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Comparison of K-Nearest-Neighbor and Neural Networks for Human Detection with Thermal Imaging

Booth Id:

Robotics and Intelligent Machines


Finalist Names:
Davis, Benjamin (School: Auburn High School)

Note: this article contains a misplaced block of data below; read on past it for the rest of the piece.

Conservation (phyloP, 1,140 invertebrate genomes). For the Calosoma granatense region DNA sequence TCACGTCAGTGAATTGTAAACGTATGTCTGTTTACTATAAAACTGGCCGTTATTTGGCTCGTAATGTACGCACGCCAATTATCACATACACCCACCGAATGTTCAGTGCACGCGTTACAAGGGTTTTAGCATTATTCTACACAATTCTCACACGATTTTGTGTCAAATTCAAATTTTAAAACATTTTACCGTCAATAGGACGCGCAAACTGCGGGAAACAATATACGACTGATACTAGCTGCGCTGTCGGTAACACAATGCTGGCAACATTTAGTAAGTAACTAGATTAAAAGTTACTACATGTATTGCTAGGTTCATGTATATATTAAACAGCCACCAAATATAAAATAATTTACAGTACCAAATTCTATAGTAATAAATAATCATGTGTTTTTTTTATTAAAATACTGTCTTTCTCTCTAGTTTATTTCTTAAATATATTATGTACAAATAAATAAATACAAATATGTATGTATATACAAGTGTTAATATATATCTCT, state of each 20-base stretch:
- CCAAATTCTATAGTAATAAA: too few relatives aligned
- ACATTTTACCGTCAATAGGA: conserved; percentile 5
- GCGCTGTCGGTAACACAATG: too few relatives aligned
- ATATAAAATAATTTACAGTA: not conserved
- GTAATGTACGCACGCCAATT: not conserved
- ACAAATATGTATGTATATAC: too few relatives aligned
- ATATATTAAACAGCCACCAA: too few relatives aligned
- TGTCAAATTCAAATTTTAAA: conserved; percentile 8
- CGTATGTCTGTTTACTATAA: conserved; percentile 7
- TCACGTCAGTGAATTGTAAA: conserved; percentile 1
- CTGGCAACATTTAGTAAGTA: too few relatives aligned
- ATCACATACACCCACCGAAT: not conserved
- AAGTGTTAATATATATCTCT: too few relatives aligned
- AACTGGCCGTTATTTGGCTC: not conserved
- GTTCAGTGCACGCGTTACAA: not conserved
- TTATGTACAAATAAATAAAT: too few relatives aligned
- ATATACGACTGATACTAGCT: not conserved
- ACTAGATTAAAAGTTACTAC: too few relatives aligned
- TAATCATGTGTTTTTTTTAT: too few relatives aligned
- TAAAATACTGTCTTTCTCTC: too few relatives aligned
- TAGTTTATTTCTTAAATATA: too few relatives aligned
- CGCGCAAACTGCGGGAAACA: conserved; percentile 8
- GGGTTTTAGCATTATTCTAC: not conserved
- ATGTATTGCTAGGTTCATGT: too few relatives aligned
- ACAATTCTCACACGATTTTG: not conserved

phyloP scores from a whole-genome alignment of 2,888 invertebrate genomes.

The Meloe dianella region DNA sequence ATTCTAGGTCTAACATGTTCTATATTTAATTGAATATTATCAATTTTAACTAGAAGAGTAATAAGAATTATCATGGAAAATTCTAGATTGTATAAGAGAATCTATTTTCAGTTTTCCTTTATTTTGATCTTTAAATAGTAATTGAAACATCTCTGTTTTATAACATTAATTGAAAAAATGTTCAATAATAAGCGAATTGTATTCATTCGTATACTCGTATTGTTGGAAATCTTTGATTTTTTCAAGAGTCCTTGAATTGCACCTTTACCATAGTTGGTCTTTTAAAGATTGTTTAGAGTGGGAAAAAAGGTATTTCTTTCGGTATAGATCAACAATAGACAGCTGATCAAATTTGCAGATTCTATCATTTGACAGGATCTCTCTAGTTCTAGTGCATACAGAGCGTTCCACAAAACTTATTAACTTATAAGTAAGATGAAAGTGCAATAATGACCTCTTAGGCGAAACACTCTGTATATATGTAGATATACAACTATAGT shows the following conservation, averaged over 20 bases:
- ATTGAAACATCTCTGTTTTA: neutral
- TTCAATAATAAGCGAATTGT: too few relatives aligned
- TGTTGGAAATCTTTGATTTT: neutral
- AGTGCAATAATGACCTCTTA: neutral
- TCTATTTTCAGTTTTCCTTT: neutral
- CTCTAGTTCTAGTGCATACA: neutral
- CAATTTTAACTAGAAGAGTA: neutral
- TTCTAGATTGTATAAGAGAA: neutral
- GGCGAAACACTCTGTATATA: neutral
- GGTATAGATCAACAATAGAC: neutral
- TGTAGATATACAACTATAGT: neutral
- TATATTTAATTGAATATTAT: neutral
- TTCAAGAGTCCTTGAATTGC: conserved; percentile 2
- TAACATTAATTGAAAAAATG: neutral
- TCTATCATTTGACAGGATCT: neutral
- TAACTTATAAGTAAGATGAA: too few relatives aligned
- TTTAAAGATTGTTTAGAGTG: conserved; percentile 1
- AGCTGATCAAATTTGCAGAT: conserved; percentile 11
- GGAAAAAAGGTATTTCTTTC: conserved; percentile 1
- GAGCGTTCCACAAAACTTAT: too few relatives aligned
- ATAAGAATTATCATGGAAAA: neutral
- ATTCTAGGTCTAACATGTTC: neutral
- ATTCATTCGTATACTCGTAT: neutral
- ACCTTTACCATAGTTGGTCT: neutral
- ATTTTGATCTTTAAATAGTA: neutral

The purpose of this project is to compare a K-Nearest-Neighbor (KNN) algorithm with an Artificial-Neural-Network (ANN) in terms of their accuracy when detecting humans by use of thermal imaging. A small autonomous rover controlled by a Jetson Nano was built to evaluate the capabilities of the developed algorithms to locate humans in a simulated natural disaster scenario. The thermal imaging portion of the robot consists of an MLX90640 sensor and a Teensy 4.0. The Teensy controls and monitors the  thermal imaging sensor, converts the data to a single string, and sends the data to the Jetson Nano. The Jetson Nano then reformats the string appropriately for input to the KNN and ANN algorithms. The algorithms report if there is a human somewhere in front of the robot. The robot also had a video camera that is used to detect edges/obstacles for the robot to avoid. An algorithm was developed that obtains a burst of frames from the video camera, and for each frame takes a Canny mask, finds the Hough lines, and appends them to a blank frame. The algorithm then combines the short lines from the blank frame into long lines to identify obstacles. Testing the algorithms with model data shows that the KNN is better than the ANN by only a slim margin. However, when using a live thermal camera reading it can be seen that the KNN is significantly more consistent than the ANN, which often detected a human when there were no humans.